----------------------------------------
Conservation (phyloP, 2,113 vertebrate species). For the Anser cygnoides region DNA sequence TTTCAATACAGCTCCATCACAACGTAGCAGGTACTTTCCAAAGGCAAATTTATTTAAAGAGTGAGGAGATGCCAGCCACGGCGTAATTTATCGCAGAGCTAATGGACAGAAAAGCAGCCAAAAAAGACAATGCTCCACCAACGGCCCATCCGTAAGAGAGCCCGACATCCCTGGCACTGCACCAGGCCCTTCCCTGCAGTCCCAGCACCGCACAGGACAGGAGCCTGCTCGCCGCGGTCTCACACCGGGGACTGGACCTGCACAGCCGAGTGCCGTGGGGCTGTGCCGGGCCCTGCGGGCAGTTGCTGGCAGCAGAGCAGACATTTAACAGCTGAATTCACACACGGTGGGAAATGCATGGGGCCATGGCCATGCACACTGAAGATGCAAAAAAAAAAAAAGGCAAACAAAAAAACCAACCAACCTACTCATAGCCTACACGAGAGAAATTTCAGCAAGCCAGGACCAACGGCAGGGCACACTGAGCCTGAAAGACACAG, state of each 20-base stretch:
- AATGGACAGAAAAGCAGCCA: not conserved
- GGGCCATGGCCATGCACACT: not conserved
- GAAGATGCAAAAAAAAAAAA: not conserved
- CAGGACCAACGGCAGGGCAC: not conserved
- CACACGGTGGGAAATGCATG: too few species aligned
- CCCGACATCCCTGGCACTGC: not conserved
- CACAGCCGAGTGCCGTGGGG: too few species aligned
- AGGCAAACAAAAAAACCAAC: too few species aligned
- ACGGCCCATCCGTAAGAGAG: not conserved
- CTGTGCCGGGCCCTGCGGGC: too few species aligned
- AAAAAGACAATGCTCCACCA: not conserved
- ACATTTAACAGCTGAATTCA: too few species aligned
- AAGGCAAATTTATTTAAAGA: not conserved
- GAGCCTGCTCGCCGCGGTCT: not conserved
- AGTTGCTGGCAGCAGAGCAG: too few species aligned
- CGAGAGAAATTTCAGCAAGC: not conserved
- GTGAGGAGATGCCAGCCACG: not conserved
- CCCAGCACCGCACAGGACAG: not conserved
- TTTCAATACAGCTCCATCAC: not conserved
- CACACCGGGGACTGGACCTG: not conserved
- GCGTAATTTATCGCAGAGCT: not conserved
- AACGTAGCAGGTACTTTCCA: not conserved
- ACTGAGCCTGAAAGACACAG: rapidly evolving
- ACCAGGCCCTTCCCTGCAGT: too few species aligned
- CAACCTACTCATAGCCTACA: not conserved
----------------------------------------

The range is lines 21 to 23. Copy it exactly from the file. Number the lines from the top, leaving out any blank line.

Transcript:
- CACACCGGGGACTGGACCTG: not conserved
- GCGTAATTTATCGCAGAGCT: not conserved
- AACGTAGCAGGTACTTTCCA: not conserved